The interesting thing about this book, at least as far as the theme of this article goes, is that it is by no means clear what we are being expected to believe. If you view the story through a fantasy lens then you will expect there to be a convincingly fantastical explanation for what has befallen Zoe and Jake. You will have a particular ending in mind that may involve an encounter with some sort of mythological being. Alternatively, if you view the story through a science fictional lens you might expect to discover that our heroes are trapped in some sort of virtual reality system such as that in Tad Williams’ Otherland books. Then again, you could view the book through a religious lens and be looking forward to some sort of faith-affirming message at the end.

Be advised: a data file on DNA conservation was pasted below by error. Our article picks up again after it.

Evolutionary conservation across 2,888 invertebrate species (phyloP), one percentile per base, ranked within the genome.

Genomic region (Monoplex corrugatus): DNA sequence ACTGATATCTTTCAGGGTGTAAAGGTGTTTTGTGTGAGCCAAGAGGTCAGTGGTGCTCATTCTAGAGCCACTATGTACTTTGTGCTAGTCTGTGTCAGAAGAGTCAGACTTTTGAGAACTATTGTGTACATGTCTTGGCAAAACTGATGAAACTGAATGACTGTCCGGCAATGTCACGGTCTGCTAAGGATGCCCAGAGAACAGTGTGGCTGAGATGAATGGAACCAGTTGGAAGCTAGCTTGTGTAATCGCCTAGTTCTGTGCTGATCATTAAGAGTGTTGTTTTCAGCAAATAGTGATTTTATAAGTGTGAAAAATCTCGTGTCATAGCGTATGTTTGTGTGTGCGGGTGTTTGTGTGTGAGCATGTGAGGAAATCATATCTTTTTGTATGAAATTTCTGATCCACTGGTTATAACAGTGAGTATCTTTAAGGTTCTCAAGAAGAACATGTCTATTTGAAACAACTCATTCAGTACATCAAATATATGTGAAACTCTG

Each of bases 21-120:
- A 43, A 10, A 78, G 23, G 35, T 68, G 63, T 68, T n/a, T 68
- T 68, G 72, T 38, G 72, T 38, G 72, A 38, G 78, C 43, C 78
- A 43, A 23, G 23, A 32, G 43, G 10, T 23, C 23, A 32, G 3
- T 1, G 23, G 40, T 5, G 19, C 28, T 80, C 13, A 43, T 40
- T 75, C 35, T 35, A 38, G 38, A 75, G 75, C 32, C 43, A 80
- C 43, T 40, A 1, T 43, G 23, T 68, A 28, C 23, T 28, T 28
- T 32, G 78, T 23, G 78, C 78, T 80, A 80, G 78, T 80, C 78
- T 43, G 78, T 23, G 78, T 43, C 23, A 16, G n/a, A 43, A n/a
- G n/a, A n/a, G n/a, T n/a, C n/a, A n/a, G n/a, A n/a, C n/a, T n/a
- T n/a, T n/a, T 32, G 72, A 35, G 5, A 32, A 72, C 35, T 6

The beauty of this book is that, as with Schrödinger’s cat, until we open the box of the final chapter, we have no idea whether Zoe and Jake are alive or dead. Any one of those explanations is plausible, and there could be others that I haven’t suggested. Trying to guess where Joyce is going is part of the fun of reading the book. The problem, however, is that each of these possible endings plays to a particular set of expectations, and most readers won’t be able to handle more than one or two of them without their heads exploding. If, for example, you were expecting a purely naturalistic explanation for the story, and our characters find themselves face-to-face with an ancient Pyrenean mountain god, you are not going to be happy. One person I follow on Twitter was positively volcanic with fury when he got to the end, though I have no idea what he was expecting. It is a brave and clever thing that Joyce has done with this book, but it may lose him a few friends.